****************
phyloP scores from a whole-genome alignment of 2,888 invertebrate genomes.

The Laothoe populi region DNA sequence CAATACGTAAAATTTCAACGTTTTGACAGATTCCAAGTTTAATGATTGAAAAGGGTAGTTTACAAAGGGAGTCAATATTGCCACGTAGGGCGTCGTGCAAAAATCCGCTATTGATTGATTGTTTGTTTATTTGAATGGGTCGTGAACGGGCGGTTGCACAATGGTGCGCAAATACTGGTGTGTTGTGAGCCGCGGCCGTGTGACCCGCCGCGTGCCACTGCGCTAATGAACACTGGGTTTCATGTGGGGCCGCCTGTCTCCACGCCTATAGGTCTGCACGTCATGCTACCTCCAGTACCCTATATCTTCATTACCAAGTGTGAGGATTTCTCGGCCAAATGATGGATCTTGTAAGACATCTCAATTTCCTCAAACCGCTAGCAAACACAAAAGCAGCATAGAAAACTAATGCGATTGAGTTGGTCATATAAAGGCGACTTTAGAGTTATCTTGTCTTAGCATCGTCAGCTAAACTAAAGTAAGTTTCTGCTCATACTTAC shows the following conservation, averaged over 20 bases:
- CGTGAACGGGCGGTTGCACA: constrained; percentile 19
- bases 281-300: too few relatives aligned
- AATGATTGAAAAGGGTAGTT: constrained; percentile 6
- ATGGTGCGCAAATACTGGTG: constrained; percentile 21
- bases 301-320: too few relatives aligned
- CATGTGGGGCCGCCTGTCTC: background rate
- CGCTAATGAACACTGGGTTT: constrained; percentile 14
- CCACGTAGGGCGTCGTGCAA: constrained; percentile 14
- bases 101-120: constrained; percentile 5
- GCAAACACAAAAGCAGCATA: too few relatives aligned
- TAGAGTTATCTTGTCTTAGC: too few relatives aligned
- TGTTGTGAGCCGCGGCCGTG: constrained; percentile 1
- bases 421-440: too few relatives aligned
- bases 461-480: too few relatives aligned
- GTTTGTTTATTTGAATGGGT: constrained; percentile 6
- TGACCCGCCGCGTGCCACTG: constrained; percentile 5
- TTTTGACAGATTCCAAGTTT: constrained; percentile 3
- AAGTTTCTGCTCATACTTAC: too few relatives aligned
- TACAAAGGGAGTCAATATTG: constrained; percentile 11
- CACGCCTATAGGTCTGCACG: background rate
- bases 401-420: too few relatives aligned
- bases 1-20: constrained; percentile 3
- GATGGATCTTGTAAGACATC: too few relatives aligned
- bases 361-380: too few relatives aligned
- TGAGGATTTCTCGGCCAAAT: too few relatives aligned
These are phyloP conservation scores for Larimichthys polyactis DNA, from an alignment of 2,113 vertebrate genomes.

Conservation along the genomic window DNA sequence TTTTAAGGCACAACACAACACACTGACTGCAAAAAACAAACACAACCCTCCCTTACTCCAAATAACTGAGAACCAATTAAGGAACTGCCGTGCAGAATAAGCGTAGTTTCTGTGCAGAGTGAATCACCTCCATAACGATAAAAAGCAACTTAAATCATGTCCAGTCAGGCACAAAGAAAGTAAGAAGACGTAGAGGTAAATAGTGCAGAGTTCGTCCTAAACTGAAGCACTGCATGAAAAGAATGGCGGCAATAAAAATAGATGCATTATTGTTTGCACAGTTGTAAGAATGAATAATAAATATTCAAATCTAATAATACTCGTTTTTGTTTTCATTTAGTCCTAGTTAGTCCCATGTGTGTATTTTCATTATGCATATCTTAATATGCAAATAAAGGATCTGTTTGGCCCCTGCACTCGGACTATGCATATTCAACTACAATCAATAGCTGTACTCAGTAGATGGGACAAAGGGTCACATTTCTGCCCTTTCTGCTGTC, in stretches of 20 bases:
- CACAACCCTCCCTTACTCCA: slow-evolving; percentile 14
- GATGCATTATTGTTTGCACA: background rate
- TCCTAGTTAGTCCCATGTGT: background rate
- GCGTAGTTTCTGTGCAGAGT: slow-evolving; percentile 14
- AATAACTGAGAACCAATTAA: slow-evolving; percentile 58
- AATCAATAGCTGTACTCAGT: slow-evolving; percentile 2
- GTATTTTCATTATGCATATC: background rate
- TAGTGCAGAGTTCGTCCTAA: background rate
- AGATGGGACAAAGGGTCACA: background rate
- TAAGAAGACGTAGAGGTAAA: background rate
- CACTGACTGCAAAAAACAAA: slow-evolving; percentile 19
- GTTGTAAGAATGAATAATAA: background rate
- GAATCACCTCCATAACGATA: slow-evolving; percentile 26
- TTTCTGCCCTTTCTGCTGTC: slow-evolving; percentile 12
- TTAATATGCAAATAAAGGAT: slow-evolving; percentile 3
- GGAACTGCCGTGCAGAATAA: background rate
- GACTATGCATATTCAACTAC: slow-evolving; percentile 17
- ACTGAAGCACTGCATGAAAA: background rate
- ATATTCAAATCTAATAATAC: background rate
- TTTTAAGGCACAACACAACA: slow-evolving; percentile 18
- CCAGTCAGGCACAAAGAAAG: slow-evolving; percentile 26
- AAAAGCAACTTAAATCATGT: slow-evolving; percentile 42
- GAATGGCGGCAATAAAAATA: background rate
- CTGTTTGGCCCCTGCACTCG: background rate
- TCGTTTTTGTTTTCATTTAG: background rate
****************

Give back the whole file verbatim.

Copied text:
phyloP scores from a whole-genome alignment of 2,888 invertebrate genomes.

The Laothoe populi region DNA sequence CAATACGTAAAATTTCAACGTTTTGACAGATTCCAAGTTTAATGATTGAAAAGGGTAGTTTACAAAGGGAGTCAATATTGCCACGTAGGGCGTCGTGCAAAAATCCGCTATTGATTGATTGTTTGTTTATTTGAATGGGTCGTGAACGGGCGGTTGCACAATGGTGCGCAAATACTGGTGTGTTGTGAGCCGCGGCCGTGTGACCCGCCGCGTGCCACTGCGCTAATGAACACTGGGTTTCATGTGGGGCCGCCTGTCTCCACGCCTATAGGTCTGCACGTCATGCTACCTCCAGTACCCTATATCTTCATTACCAAGTGTGAGGATTTCTCGGCCAAATGATGGATCTTGTAAGACATCTCAATTTCCTCAAACCGCTAGCAAACACAAAAGCAGCATAGAAAACTAATGCGATTGAGTTGGTCATATAAAGGCGACTTTAGAGTTATCTTGTCTTAGCATCGTCAGCTAAACTAAAGTAAGTTTCTGCTCATACTTAC shows the following conservation, averaged over 20 bases:
- CGTGAACGGGCGGTTGCACA: constrained; percentile 19
- bases 281-300: too few relatives aligned
- AATGATTGAAAAGGGTAGTT: constrained; percentile 6
- ATGGTGCGCAAATACTGGTG: constrained; percentile 21
- bases 301-320: too few relatives aligned
- CATGTGGGGCCGCCTGTCTC: background rate
- CGCTAATGAACACTGGGTTT: constrained; percentile 14
- CCACGTAGGGCGTCGTGCAA: constrained; percentile 14
- bases 101-120: constrained; percentile 5
- GCAAACACAAAAGCAGCATA: too few relatives aligned
- TAGAGTTATCTTGTCTTAGC: too few relatives aligned
- TGTTGTGAGCCGCGGCCGTG: constrained; percentile 1
- bases 421-440: too few relatives aligned
- bases 461-480: too few relatives aligned
- GTTTGTTTATTTGAATGGGT: constrained; percentile 6
- TGACCCGCCGCGTGCCACTG: constrained; percentile 5
- TTTTGACAGATTCCAAGTTT: constrained; percentile 3
- AAGTTTCTGCTCATACTTAC: too few relatives aligned
- TACAAAGGGAGTCAATATTG: constrained; percentile 11
- CACGCCTATAGGTCTGCACG: background rate
- bases 401-420: too few relatives aligned
- bases 1-20: constrained; percentile 3
- GATGGATCTTGTAAGACATC: too few relatives aligned
- bases 361-380: too few relatives aligned
- TGAGGATTTCTCGGCCAAAT: too few relatives aligned
These are phyloP conservation scores for Larimichthys polyactis DNA, from an alignment of 2,113 vertebrate genomes.

Conservation along the genomic window DNA sequence TTTTAAGGCACAACACAACACACTGACTGCAAAAAACAAACACAACCCTCCCTTACTCCAAATAACTGAGAACCAATTAAGGAACTGCCGTGCAGAATAAGCGTAGTTTCTGTGCAGAGTGAATCACCTCCATAACGATAAAAAGCAACTTAAATCATGTCCAGTCAGGCACAAAGAAAGTAAGAAGACGTAGAGGTAAATAGTGCAGAGTTCGTCCTAAACTGAAGCACTGCATGAAAAGAATGGCGGCAATAAAAATAGATGCATTATTGTTTGCACAGTTGTAAGAATGAATAATAAATATTCAAATCTAATAATACTCGTTTTTGTTTTCATTTAGTCCTAGTTAGTCCCATGTGTGTATTTTCATTATGCATATCTTAATATGCAAATAAAGGATCTGTTTGGCCCCTGCACTCGGACTATGCATATTCAACTACAATCAATAGCTGTACTCAGTAGATGGGACAAAGGGTCACATTTCTGCCCTTTCTGCTGTC, in stretches of 20 bases:
- CACAACCCTCCCTTACTCCA: slow-evolving; percentile 14
- GATGCATTATTGTTTGCACA: background rate
- TCCTAGTTAGTCCCATGTGT: background rate
- GCGTAGTTTCTGTGCAGAGT: slow-evolving; percentile 14
- AATAACTGAGAACCAATTAA: slow-evolving; percentile 58
- AATCAATAGCTGTACTCAGT: slow-evolving; percentile 2
- GTATTTTCATTATGCATATC: background rate
- TAGTGCAGAGTTCGTCCTAA: background rate
- AGATGGGACAAAGGGTCACA: background rate
- TAAGAAGACGTAGAGGTAAA: background rate
- CACTGACTGCAAAAAACAAA: slow-evolving; percentile 19
- GTTGTAAGAATGAATAATAA: background rate
- GAATCACCTCCATAACGATA: slow-evolving; percentile 26
- TTTCTGCCCTTTCTGCTGTC: slow-evolving; percentile 12
- TTAATATGCAAATAAAGGAT: slow-evolving; percentile 3
- GGAACTGCCGTGCAGAATAA: background rate
- GACTATGCATATTCAACTAC: slow-evolving; percentile 17
- ACTGAAGCACTGCATGAAAA: background rate
- ATATTCAAATCTAATAATAC: background rate
- TTTTAAGGCACAACACAACA: slow-evolving; percentile 18
- CCAGTCAGGCACAAAGAAAG: slow-evolving; percentile 26
- AAAAGCAACTTAAATCATGT: slow-evolving; percentile 42
- GAATGGCGGCAATAAAAATA: background rate
- CTGTTTGGCCCCTGCACTCG: background rate
- TCGTTTTTGTTTTCATTTAG: background rate